How to Keep a Cannabis Strain Health and Wellness JournalCori KeatingJune 14, 2017
Not sure where to start? Check out the following insight, tips, and tricks to make keeping a cannabis journal as easy as updating your status.
Step 1: Get Behind the Concept
Why is keeping a cannabis wellness journal so important? First, it makes it easier to keep track of things that don’t agree with you. Have you ever vaped something that made you feel totally lethargic and found yourself wondering whether you should have known to avoid this strain? With a cannabis journal, you can simply flip back and reference whether you’ve tried a certain strain before and how you felt about it.
It also makes it easier to see patterns. Perhaps you’re experiencing cannabis-induced paranoia only on the days that you also consume coffee, but unless you write those things down over the course of several days or weeks, it can be hard to decipher those connections.
Furthermore, you’ll have a record that you can go over with your budtender or even your doctor if need be. They might, with objective eyes, see things that you miss, which can help them modify their recommendations to better suit your personal experiences.
Finally, journaling is good for your overall health. Studies have found that journaling helps to improve self-confidence, hone communication skills, and even increase your IQ!
Step 2: Figure Out Your Medium
Are you the kind of person who prefers to write things longhand or utilize a memo app on your phone? Perhaps the more important question is: What type of journal will you keep up with every single day? The biggest and perhaps most difficult part of keeping any sort of journal is keeping up with it daily.
If you prefer digital journaling, find an app that will remind you during the day to keep up with your notes. If you prefer an old-school approach, consider investing in a nice physical strain journal such as Goldleaf’s Patient Journal or The Chronnoisseur’s Complete Tasting Journal. Keep it by your bed or somewhere that you won’t be tempted to ignore it. Writing longhand can be beneficial—studies have shown that it keeps your mind sharp and helps you learning—but it’s not convenient for everyone, so choose the medium that works best for you.
Step 3: Decide What to Write
Cannabis journals can be a great way to help you make sense of your favorite strains and how they can complement your lifestyle, but what sort of things should you be writing about?
- Starting state of mind. How were you feeling before you smoked, vaped, or had an edible? Were you stressed about work? Tired from a long day? If you were experiencing anxiety, was it unusually pronounced? Be sure to note anything out of the ordinary.
- Cannabis intake. Keep track of the strain and brand, the consumption method you used (be specific—“One half-gram pre-roll” is better than “Smoking”), when you consumed (time of day as well as things like whether it was before or after a meal), how quickly you started to feel effects (particularly with edibles), and so on. Be sure to note the dispensary you picked the product up from so you can track it down again if you loved it.
- Cannabis effects. How intense were the effects? When did they start to taper off? What did you like or dislike about your experience? Maybe you found a strain that you loved for the most part, but that gave you dry mouth—if so, you can ask your budtender for something similar with less likelihood of causing dry mouth next time.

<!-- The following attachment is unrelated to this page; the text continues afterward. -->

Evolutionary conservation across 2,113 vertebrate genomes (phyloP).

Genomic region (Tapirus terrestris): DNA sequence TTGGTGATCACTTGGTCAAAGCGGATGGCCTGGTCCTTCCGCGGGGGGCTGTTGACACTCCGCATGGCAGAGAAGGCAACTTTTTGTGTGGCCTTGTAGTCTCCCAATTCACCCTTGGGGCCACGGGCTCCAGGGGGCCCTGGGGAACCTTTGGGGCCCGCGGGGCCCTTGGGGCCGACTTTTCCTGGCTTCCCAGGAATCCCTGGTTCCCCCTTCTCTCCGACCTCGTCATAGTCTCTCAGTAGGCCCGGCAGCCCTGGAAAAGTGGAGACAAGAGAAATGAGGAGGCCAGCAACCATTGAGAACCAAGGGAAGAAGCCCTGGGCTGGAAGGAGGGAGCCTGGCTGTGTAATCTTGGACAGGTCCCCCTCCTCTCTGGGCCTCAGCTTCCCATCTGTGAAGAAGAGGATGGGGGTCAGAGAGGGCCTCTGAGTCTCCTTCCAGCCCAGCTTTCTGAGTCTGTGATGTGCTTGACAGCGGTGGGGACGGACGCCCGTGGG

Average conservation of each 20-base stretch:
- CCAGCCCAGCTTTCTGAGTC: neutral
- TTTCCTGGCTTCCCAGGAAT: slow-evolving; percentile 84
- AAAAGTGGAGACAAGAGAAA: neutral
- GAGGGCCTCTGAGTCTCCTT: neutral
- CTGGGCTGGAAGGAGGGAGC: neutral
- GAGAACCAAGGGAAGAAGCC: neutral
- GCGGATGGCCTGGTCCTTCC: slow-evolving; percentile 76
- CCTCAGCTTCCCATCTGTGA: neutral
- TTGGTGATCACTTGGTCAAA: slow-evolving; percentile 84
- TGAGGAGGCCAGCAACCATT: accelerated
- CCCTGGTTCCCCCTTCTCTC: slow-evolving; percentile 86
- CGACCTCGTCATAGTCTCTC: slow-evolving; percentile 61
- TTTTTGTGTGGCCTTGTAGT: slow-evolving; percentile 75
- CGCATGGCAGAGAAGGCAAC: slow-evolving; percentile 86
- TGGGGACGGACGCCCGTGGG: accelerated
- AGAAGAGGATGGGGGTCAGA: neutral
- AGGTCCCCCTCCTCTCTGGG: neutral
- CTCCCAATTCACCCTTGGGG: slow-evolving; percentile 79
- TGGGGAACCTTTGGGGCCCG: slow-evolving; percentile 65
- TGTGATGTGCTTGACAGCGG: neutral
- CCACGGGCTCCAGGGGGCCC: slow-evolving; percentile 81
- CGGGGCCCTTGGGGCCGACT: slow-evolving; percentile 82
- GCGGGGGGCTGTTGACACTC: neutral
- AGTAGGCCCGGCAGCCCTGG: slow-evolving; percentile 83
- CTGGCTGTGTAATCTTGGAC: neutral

- Food and water intake. Did you have a huge brunch? It might have been the eggs benedict making you sleepy all afternoon, not the Golden Goat. Keep track of whether you ate less or more than average, whether you ate anything unusual, whether you drank coffee, tea, or alcohol, whether you felt dehydrated, and so on.
- Pain, illness, or allergies. This could include allergies to food, environmental allergies (pollen, dust, pets), sharp or dull pain, or symptoms of any illness that you experience. If you’re taking medications or supplements besides cannabis, list those as well.
- Sleep. How many hours of sleep are you getting? Are you sleeping straight through or waking frequently? You can use an app such as Sleep Cycle to help you keep track of how well you’re sleeping.
- Exercise. Record your physical activity, whether that means workouts or just the step counts on your fitness tracker.
- Hormone changes. For women, this should include menstrual cycles.
Try to record all the same items every single day, even if you don’t consume any cannabis. You might not need to record everything that we’ve listed here—these are just suggestions. A cannabis wellness journal is something that’s exclusively yours, so feel free to modify it as you go.
Step 4: Schedule Your Journaling Time
Schedule your journaling time each day, whether you choose to spend just a few minutes or a half-hour at a time. Writing in your journal first thing in the morning is a great way to analyze your sleep and to see how you’re feeling before you’ve consumed any cannabis. Meanwhile, journaling in the evening allows you to look over the day, analyze any mood shifts, and see how your intake of cannabis, caffeine, food, water, and other medications affected you throughout the day. If you like, you can even do both. If you forget to journal for a few days, don’t give up—start back in and keep trying until you solidify the habit.
Wellness journals are invaluable tools in making sense of this crazy thing we call life, particularly when we have such a wide world of cannabis strains and products at our disposal. Try writing in a cannabis wellness journal for a few weeks to see the kind of difference that it can make in your life.
Keeping a cannabis journal already? Share your experiences and advice in the comments!